Impacts of biomass fuel utilization on climate change and health

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Urban and rural communities in Africa and most notably in Ethiopia depend mainly on the use of traditional fuels like wood, dung, leaves, twigs, corncobs, charcoal and other biomass fuels. The use of these fuels has been leading to substantial air pollution problems increasing the emissions of carbon monoxide, hydrocarbons and particulate matters. These gases pollute the breathing air of those persons who are near the fireplace. On the other hand, using various types of wood and dung cake for cooking purpose is not only harmful for health but it is one of the major causes of environmental pollution and energy crisis. Today the demand for cooking fuels, especially in urban areas, is advancing deforestation in hundreds of kilometers from the nearest city. Many of the poorest countries are severely deforested, at rates approaching 95% and even 98%; in Africa it is responsible for over 90% of the woody biomass harvested. This book outlines the impacts of biomass fuel utilization on human health in particular and our climate in general.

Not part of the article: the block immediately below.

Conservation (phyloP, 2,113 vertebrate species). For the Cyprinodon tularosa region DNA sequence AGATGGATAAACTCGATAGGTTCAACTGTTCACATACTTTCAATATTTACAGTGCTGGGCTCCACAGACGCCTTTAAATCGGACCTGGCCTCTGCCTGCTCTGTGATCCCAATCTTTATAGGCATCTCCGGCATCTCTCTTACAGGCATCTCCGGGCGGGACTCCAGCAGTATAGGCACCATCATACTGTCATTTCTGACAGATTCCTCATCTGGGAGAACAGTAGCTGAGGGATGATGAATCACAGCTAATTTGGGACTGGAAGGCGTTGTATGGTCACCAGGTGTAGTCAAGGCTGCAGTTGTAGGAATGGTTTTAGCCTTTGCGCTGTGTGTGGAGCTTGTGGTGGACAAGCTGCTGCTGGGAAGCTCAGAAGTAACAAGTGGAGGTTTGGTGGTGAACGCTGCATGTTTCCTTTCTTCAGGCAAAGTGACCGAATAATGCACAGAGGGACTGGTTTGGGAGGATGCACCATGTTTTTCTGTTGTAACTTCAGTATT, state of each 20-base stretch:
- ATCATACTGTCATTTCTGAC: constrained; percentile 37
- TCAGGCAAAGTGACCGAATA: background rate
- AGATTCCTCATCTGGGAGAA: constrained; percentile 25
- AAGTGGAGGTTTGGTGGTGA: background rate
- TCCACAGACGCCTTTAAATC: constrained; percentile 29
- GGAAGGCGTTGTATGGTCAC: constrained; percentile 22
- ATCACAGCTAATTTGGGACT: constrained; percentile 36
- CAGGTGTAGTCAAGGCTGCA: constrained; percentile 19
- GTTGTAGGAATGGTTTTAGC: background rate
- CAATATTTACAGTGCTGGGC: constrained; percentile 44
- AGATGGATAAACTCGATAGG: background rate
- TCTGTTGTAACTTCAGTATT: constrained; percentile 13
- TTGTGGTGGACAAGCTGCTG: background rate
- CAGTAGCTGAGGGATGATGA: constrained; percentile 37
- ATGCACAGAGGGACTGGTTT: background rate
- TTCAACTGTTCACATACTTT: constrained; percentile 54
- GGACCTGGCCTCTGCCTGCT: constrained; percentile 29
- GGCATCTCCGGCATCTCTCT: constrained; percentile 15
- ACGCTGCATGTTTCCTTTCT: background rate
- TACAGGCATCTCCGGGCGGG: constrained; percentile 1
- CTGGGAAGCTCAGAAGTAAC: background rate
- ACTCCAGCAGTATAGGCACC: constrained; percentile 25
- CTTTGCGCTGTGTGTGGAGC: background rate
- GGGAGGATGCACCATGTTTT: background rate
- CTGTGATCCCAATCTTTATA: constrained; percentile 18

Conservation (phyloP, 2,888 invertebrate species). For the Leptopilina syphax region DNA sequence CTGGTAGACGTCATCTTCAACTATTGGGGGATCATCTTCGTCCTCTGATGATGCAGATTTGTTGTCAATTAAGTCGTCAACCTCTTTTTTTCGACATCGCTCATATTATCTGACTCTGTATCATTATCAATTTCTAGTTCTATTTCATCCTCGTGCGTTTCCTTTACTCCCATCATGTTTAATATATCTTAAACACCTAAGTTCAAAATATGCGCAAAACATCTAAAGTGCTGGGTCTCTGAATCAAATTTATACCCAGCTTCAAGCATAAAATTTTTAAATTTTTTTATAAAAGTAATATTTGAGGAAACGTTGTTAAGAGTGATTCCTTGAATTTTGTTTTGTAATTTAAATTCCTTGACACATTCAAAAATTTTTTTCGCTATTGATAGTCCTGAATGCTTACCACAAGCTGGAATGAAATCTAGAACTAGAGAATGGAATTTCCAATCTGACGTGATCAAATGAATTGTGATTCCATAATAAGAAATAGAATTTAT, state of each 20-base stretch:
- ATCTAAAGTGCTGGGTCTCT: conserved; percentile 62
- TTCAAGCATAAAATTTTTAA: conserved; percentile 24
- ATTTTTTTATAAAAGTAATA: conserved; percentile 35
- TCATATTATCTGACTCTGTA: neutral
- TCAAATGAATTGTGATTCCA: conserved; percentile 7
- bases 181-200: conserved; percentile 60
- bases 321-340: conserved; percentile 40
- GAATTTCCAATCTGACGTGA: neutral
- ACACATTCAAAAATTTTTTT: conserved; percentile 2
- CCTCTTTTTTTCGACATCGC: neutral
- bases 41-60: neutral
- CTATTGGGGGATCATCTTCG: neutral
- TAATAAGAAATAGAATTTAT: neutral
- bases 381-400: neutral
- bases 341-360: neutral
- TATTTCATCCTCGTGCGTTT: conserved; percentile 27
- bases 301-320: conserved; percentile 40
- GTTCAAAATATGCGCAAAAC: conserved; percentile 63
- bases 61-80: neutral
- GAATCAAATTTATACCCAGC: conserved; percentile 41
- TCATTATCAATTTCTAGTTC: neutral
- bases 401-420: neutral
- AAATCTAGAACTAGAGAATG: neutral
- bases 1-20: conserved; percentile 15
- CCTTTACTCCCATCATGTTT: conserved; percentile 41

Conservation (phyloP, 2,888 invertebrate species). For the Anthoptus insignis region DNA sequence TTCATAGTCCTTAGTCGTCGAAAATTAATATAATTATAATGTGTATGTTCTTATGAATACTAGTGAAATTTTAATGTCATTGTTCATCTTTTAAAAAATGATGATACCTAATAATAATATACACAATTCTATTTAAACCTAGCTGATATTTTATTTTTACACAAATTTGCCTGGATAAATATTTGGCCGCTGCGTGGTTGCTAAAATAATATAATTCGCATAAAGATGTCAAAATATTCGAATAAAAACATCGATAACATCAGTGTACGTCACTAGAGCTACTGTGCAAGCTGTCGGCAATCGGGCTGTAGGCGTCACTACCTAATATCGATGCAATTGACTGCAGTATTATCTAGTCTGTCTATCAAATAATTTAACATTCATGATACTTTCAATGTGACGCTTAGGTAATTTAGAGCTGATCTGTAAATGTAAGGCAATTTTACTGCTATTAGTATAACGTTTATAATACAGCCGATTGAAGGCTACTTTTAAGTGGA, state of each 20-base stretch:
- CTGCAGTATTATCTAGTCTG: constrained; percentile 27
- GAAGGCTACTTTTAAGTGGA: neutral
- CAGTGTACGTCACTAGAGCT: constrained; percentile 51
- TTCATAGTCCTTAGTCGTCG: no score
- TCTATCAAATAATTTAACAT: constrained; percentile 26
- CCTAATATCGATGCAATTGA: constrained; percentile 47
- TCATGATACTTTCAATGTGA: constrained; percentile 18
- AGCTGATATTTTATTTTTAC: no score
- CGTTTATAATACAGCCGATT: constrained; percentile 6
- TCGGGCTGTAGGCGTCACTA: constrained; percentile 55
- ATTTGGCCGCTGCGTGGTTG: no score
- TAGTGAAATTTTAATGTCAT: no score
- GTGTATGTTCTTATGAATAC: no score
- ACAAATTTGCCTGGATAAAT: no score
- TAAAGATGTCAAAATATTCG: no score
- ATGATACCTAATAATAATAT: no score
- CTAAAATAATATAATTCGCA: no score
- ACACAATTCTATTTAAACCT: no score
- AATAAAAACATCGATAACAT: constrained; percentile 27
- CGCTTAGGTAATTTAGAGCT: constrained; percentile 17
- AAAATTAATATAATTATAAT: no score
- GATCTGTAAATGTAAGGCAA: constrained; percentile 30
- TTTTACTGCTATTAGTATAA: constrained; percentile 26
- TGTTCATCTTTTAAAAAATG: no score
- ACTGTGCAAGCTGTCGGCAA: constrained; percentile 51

Kumlachew Asrie


Kumlachew G. Asrie was born on March 2,1980. He has got his B.A. in 2003, MSc in 2011 and MPH in 2013 from Addis Ababa, IGNOU and Debre Markos Universities respectively. He has been working in different international organization as program leader and independent researcher. He is now a research officer at International Livestock Research Institute

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LAP LAMBERT Academic Publishing


Biomass Fuel, Health, Climate change

Product category:

SCIENCE / General